Please welcome Rivers Solomon to The Qwillery as part of the of the 2017 Debut Author Challenge Interviews. An Unkindness of Ghosts was published on October 3rd by Akashic Books.
TQ: Welcome to The Qwillery. When and why did you start writing?
Rivers: I’ve been writing stories since at least Kindergarten, I think, one of my earlier efforts winning some silly prize for first graders and put on display at a local mall. That type of encouragement made me keep at it, and I definitely learned to think of myself as a very writerly, literary sort of person. We all get tracked into things, don’t we? At varying points I left and came back, but in college I had a professor who was really amazing and made me believe I could actually make a go at doing it more professionally.
I wish that I could remember all the fanciful tales I concocted in my early elementary years, but they are lost to time, I’m afraid. I do remember a story from middle school I wrote about a kid who wakes up and it turns out that all along the Earth has been flat. Everybody’s talking about it at school and he feels left out, having not watched the news that morning. I distinctly recall he overhears a girl in the hallway say, “If even the Earth is flat, there’s no hope for my chest.”
TQ: Are you a plotter, a pantser or a hybrid?
Rivers: I am a bit of both, so a hybrid—but I suppose everyone’s a hybrid to some extent because it’s impossible to write purely using either method.
I’d say if forced to choose I’d go with plotter. I do not usually let the words take me where they will beyond a few scenes or maybe a few chapters. I like to write purposefully and with meaning. Characters tends develop in a pantsy-fashion. Subplots, too. But I start most projects I write with a sense of the arc.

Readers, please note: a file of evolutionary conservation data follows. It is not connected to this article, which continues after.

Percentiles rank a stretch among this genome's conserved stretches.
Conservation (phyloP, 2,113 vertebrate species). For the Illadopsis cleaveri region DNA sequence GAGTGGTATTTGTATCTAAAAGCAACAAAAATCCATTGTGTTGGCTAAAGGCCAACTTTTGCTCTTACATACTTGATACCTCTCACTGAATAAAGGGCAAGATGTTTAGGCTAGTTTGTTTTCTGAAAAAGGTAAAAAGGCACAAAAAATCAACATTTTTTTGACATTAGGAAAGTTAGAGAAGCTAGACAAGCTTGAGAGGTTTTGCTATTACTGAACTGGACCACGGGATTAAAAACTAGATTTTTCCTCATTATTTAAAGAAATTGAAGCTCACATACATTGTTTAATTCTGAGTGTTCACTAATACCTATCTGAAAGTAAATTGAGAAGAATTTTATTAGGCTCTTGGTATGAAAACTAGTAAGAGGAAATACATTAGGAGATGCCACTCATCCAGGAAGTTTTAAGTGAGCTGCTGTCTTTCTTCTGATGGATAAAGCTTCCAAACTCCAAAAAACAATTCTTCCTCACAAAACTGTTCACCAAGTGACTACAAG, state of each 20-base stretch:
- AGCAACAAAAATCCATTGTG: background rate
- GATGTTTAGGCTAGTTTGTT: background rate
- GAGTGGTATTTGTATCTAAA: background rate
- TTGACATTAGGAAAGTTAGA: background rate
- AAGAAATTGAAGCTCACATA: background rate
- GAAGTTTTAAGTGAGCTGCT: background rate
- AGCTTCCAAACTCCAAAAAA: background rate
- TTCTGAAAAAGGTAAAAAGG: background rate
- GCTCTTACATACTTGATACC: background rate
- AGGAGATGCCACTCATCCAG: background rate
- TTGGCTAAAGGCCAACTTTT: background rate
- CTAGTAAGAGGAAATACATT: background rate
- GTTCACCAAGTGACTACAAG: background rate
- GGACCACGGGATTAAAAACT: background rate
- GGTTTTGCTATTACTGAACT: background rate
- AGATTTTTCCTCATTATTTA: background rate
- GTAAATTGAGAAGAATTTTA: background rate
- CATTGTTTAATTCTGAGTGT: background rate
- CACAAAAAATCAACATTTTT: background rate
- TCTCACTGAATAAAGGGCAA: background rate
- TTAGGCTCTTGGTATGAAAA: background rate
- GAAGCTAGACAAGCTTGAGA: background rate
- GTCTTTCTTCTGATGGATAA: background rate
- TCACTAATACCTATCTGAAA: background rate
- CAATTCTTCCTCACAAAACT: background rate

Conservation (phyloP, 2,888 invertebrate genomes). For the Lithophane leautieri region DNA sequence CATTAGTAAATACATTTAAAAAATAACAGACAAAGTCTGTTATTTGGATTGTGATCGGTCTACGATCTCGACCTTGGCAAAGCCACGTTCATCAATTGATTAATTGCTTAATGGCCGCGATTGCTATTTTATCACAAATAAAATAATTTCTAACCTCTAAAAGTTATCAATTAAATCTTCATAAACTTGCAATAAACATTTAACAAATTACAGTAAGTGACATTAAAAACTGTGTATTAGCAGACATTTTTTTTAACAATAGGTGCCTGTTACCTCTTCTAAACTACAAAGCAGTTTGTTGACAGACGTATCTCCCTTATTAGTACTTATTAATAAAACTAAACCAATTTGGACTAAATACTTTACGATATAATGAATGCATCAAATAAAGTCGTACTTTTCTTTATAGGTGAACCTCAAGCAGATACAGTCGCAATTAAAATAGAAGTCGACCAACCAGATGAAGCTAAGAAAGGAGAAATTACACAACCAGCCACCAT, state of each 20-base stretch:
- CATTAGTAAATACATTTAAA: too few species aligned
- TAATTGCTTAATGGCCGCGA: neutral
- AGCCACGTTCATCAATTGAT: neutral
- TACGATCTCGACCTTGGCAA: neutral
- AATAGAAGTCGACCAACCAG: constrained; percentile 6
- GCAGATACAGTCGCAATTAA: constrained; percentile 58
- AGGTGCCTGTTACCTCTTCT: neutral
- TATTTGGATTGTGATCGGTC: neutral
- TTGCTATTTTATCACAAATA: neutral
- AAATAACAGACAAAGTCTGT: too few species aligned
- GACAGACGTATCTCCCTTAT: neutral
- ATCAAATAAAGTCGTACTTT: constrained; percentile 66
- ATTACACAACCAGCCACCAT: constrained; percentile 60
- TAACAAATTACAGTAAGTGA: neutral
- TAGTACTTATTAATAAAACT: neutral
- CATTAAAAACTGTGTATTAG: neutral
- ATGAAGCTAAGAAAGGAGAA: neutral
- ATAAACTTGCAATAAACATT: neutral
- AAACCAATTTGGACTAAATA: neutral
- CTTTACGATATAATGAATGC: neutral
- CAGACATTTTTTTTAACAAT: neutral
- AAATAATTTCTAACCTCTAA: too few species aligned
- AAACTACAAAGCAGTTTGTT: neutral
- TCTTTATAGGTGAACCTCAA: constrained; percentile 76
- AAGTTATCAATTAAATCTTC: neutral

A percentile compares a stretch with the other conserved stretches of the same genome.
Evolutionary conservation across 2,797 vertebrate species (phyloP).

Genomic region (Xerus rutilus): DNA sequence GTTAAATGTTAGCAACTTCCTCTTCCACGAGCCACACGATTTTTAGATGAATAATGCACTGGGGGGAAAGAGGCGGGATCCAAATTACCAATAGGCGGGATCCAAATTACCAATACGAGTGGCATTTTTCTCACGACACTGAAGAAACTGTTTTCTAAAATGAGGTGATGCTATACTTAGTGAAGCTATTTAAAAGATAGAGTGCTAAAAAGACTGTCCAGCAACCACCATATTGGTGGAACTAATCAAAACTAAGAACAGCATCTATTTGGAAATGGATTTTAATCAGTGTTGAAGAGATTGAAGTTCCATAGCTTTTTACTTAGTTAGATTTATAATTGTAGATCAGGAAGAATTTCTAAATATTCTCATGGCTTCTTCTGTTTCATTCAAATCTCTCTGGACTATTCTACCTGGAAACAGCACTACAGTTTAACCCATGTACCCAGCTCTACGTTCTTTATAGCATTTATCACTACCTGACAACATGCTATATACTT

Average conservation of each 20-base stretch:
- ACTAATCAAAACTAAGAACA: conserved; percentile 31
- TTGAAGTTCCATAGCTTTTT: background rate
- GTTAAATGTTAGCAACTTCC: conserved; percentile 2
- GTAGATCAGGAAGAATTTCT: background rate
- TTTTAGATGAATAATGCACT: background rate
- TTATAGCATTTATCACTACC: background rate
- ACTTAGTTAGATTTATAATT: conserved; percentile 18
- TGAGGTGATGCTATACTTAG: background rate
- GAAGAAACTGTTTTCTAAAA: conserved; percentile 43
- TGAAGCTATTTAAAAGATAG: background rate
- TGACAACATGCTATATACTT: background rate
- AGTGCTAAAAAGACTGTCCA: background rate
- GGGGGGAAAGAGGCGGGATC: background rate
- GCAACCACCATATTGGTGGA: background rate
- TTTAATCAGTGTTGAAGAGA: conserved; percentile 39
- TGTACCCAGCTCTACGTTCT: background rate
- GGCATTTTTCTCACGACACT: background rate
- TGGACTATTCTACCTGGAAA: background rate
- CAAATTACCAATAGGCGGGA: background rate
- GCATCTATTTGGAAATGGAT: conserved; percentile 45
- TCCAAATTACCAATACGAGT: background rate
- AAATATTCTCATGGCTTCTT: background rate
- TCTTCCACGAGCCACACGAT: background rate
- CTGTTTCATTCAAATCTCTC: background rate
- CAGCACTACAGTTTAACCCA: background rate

TQ: What is the most challenging thing for you about writing?
Rivers: I deal with chronic illness, so finding the energy and will to keep at it is definitely difficult for me. Also, I’m quite a meticulous person, in the worst sense of the word, so I will spend hours on single phrases when writing a story. I’m not exaggerating at all. I can’t just let go of the language and get the story out, not matter how hard I try! All that is to say I’m a pretty slow writer unless I happen to catch a manic burst.
TQ: What has influenced / influences your writing?
Rivers: Is it cheating to answer, “the world”? I bet it is. Hmm, let’s narrow it down. I’m definitely heavily influenced by Black Diasporic peoples’ culture, language, food, and religion. Jewish thought and practice. Battlestar Galactica (2004). Star Trek, specifically The Original Series. All sorts of history, from all times and all places. I really love Ursula LeGuin and Zora Neale Hurston and Alice Walker. I think about The Bluest Eye by Toni Morrison a lot. A whole lot. Protest movements, now and today. The Russian Revolution, the Black Panthers, the IRA. The Matrix! The aesthetic eye in that trilogy is just next level. Isn’t Zion so beautiful? I like to keep an open mind and let in as much as the world as I can (as much as feels safe to me). I hope people read my work and see the wide world seeping into it.
TQ: Tell us something about An Unkindness of Ghosts that is not found in the book description.